But the fact remains that despite a decade-long economic engagement with China, Sri Lanka is unable to raise that $ 200-m, borrowed from Bangladesh, with the arrangement to return it in goods or services or local currency. It implies that the US dollar, whether China and Sri Lanka like it or not, is going to be the sole international currency. It will be so until at least, China is able to make its yuan a regional, if not international currency, through the Colombo Port City – as is being anticipated.
At the end of it, who is the gainer, who is the loser? For China, it is the obvious gainer. Even if some of the plans like the Mattala International Airport did not work out as expected, it has nothing to lose. But they you cannot blame China for it.
Sri Lanka wanted the airport, did not do its due diligence on the fiscal and economic front. India did so on Hambantota, so in a way advised Sri Lanka, not to venture out. India did not expect to swap Sri Lankan territory for unpaid dues, however short the repayment time be. China was not looking at repayment, but everything else, including Sri Lankan territory. Where angels fear to tread….
So, today, is Colombo Port City going to go the Hambantota-Mattala way, or is it going to create a new beginning in bilateral economic ties with China, for Sri Lanka that is? Friends of Sri Lanka can only wish the nation well. So at least for that goodwill, Sri Lanka cannot afford to lose on the Port City, at the very least.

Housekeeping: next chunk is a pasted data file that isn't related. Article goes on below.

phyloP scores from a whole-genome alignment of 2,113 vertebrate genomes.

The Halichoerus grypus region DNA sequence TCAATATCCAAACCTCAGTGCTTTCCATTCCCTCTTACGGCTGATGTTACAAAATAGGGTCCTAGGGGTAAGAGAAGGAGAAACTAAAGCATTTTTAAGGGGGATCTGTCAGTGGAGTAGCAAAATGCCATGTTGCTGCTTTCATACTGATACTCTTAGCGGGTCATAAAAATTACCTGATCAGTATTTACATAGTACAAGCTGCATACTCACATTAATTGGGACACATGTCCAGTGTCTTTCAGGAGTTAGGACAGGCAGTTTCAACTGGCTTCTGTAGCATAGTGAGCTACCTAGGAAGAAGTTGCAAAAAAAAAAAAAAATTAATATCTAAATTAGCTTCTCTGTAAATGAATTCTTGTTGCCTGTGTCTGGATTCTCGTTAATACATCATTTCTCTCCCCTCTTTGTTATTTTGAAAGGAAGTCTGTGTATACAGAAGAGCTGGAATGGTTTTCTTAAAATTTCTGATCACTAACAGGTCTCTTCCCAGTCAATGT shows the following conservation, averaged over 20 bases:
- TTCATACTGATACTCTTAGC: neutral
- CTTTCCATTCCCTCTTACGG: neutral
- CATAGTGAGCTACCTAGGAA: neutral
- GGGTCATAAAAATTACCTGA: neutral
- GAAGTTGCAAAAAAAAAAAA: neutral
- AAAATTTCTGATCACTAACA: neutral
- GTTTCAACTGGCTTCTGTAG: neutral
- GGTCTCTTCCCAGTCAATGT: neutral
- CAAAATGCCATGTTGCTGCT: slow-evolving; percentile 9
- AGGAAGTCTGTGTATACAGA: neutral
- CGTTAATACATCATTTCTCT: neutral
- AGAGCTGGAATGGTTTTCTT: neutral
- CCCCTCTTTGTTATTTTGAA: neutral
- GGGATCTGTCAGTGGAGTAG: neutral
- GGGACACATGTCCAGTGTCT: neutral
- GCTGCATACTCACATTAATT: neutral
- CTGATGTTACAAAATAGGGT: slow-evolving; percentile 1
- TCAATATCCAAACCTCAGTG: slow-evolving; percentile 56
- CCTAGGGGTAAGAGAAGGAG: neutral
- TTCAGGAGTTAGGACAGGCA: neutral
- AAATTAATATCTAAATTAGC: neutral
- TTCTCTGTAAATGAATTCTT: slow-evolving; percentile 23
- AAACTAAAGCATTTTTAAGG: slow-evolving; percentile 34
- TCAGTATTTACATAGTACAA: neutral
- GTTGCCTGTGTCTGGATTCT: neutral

Does it all mean that past debts and sins would be overcome? Granted that the Port City works well, and even more than expected for Sri Lanka – no one knows how and why – it would be a good beginning, yes. At least a time may then soon come so that Sri Lanka need not have to look around for ‘currency swap’ even of $ 100-200 millions, which should not have been a problem for a middle-income nation, pandemic or not.
But that would not still wash out the past debts, most of it committed to China. It is not about Governments in Colombo, but about creditor-nations. They are not going to change the rules, that too in debtor’s favour, even if the Port City prospered for them to gain from, more than expected. This is a burden, the present generation, the Big Two political entities have inflicted on future generations, knowingly and otherwise. Does anyone care?
(The writer is Distinguished Fellow and Head-Chennai Initiative, Observer Research Foundation, the multi-disciplinary Indian public-policy think-tank, headquartered in New Delhi. email: [email protected])